15 days with the Treo 680 smartphone


I’ve been asked to review the Palm Treo 680. I got the unit yesterday from Microwarehouse and I’ll be testing it until I return the unit in the first week of February.

An official from Microwarehouse approached our executive editor weeks back asking her whether I would accept requests for reviews. Let me just spell it out here. I love trying gadgets and would be happy to review products provided that you give me enough time to tinker with it. Microwarehouse lent me the unit for 15 days.

Microwarehouse didn’t provide any restrictions. I asked whether I’d be allowed to install applications to really test the unit and they said yes. And what’s even better, Microwarehouse did not call me (we never even talked, they arranged it with my editor) to ask questions or offer “suggestions” about the article.

treo 680 TEST UNIT. The Palm Treo 680 I will be testing in the next 15 days. Click on photo to enlarge.

At the outset, let me just say that I am a Sony Ericsson fan boy. I’ve been using Sony Ericsson phones for years and love the way its units work and how you can use third party applications (even open source ones) with it. For me, mobility bliss is Sony Ericsson plus Float’s Mobile Agent-now there’s a lethal getting things done combination.

I still haven’t done anything with the unit except to install the battery and my son’s Globe SIM card and charge the phone. But let me just say that as things stand right now, it is a unit I wouldn’t buy. I mean, if you have P30,000 to spend for a phone, do you honestly include a Palm product among your options? With me, there’s no question, I’d go to a Sony Ericsson shop.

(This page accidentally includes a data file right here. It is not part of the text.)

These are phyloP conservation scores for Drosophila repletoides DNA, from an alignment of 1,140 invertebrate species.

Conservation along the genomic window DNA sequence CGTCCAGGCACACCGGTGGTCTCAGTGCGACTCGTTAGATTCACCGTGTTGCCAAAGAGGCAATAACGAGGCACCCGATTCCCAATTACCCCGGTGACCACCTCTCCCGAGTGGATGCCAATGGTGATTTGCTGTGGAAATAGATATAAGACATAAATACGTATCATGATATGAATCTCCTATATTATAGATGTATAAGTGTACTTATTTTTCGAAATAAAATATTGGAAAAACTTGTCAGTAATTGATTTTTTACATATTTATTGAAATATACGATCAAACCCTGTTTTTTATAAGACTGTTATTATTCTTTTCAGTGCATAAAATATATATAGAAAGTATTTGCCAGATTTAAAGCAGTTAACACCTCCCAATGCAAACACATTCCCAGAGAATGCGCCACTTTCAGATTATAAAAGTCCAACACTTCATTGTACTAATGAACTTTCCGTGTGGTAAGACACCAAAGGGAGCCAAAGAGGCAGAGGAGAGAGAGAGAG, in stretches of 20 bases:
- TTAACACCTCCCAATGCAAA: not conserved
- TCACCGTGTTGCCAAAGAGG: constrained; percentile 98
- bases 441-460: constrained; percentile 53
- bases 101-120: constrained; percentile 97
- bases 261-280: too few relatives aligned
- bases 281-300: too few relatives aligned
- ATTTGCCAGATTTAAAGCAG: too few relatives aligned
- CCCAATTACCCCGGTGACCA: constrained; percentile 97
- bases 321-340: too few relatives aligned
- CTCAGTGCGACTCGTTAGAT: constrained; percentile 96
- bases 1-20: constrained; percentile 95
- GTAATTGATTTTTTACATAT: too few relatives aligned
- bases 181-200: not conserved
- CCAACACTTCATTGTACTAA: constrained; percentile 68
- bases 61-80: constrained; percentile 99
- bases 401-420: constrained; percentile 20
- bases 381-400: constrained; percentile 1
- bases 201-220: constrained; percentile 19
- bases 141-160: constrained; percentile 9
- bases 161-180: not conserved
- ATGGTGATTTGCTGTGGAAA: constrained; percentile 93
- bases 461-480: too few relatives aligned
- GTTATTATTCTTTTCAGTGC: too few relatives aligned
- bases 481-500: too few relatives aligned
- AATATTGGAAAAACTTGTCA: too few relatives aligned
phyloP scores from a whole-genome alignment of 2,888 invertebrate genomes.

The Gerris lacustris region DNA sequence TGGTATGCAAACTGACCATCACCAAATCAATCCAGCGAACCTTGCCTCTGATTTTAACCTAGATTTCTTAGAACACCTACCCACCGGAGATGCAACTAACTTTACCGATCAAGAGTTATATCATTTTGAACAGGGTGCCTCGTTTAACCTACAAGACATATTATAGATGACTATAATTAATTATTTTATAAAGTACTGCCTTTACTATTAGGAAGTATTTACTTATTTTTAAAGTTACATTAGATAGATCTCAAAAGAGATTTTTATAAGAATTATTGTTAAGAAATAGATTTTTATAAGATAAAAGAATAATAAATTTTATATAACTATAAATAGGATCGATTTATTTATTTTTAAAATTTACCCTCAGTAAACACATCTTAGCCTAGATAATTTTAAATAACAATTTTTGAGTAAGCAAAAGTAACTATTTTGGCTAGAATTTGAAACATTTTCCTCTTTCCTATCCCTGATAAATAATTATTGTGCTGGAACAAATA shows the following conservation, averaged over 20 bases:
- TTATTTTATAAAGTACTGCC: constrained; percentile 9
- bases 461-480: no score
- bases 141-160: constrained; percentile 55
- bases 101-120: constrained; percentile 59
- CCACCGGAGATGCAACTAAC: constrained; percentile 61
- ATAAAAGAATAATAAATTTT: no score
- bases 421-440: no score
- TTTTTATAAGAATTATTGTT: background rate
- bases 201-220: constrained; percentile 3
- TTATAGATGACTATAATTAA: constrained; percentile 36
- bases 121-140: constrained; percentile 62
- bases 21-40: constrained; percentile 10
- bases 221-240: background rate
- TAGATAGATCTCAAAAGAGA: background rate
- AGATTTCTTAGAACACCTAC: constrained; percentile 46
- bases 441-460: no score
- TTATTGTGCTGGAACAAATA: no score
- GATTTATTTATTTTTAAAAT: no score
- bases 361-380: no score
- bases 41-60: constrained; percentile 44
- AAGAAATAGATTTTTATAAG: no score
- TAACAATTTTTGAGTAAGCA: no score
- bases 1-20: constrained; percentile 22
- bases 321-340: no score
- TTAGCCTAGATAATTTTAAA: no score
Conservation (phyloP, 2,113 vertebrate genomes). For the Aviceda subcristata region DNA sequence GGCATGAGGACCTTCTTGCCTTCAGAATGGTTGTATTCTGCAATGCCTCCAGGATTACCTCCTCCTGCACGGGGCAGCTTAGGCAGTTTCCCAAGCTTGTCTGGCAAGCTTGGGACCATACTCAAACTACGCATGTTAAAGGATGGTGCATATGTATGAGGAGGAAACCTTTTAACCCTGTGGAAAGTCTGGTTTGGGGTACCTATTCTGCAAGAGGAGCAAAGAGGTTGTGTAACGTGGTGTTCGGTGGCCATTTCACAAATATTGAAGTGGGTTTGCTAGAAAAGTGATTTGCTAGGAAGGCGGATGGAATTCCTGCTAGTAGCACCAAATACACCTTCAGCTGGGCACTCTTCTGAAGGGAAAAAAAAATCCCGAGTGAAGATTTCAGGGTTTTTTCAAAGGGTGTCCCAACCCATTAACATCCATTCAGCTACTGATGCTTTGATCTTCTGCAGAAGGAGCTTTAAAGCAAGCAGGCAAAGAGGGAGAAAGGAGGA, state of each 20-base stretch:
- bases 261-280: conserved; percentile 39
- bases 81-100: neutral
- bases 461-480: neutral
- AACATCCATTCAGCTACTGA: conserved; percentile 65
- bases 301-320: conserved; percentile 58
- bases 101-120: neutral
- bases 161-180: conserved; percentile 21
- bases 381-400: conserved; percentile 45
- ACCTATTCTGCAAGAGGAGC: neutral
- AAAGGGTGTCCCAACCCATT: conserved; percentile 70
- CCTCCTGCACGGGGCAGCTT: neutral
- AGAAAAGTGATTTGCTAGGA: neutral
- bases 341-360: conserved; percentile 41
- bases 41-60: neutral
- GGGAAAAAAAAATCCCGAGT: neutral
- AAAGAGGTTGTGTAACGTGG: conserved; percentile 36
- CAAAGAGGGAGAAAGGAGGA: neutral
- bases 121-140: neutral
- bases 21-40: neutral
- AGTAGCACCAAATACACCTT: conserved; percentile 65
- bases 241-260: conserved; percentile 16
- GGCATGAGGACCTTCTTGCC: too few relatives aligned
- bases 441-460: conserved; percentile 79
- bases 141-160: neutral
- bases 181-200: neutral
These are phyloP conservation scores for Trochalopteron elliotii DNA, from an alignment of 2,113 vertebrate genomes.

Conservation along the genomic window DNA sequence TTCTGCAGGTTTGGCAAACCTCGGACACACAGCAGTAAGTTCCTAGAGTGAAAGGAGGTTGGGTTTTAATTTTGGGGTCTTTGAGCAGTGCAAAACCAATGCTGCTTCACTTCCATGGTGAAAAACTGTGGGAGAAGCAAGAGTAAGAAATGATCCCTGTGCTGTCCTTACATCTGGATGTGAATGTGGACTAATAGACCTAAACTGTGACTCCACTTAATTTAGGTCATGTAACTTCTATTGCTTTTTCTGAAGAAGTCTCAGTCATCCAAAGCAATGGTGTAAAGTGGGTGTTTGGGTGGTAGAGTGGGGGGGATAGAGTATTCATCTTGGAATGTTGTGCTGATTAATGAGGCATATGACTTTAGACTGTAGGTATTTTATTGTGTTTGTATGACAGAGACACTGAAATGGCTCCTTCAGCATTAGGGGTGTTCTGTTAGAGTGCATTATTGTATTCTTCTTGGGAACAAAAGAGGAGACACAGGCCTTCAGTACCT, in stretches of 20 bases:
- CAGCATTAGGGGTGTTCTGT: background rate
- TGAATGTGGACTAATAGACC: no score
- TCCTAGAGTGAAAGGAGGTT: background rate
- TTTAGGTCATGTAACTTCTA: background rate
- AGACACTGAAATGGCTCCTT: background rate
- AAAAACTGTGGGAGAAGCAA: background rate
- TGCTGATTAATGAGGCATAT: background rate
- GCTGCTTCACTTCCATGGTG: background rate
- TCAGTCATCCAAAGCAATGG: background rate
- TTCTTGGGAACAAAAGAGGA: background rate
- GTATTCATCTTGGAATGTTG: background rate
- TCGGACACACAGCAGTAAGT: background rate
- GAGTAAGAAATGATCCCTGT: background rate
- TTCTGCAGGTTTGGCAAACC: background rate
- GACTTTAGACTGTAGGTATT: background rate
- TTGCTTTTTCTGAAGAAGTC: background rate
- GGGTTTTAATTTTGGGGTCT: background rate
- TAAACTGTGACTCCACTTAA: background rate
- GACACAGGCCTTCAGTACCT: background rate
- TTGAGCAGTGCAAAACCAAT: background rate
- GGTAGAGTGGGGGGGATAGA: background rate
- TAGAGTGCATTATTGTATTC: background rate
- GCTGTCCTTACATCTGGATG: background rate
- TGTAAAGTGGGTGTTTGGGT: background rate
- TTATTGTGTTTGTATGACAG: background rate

But let’s see whether I’d have a change of heart after days of using the Treo.

I have this presumption that the Treo, being a Palm product, would do well in its planner and personal digital assistant (PDA) capabilities. I also have this sneaking suspicion that it won’t do as well in mobile phone features as the units of traditional phone manufacturers like Nokia, Sony Ericsson or Samsung. I also have this presumption that the phone would do well for business executive types on the go but not as well with regular consumers who just want a multi-media phone.

The review also comes at a time when the bar for what is a cool mobile phone has been raised way, way higher (personally at least) with the introduction of the iPhone. But let’s see in the next few days.

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  1. Hi Max,

    Not to be too snooty, but to continue your line of thought, why in the world would anyone shell out that kind of dough for a phone that only has a VGA camera? I can’t imagine what the people at Palm were thinking. Did they give each other high fives when some guy said, “Yeah, let’s put a VGA CAMERA on this baby”? Sheesh.

  2. Hi Sir,
    I get the impression that what that guy said was “let’s turn this PDA into a phone.” A PDA that can call sums up my experience so far in testing it. I get the impression that the “phone” is compartmentalized and not as integrated into the device as I expected it to be. But that’s coming from a rabid Sony Ericsson fan boy and first time “smartphone” user.

  3. Hi Max!

    I love reading your articles! I’m a geek when it comes to gadgets and really enjoy your write-ups.

    With the Treo 680, I’m curios to know your experiences after 15 days. I’ve been using the Treo 650 for the past year and a half and love it.

    I’ve also been a Palm user since Palm 100… about seven years ago, I think. I like Palm because it’s very user-friendly and the ease of synchronizing with the computer.

    Can’t wait to get my hands on that iPhone, though.

    Keep up the great work!


  4. Hi John,
    Thanks for the feedback. I’ve been meaning to post about my experience but the continuing Internet connectivity problems get in the way. Anyway, I’ll write about my test soon.

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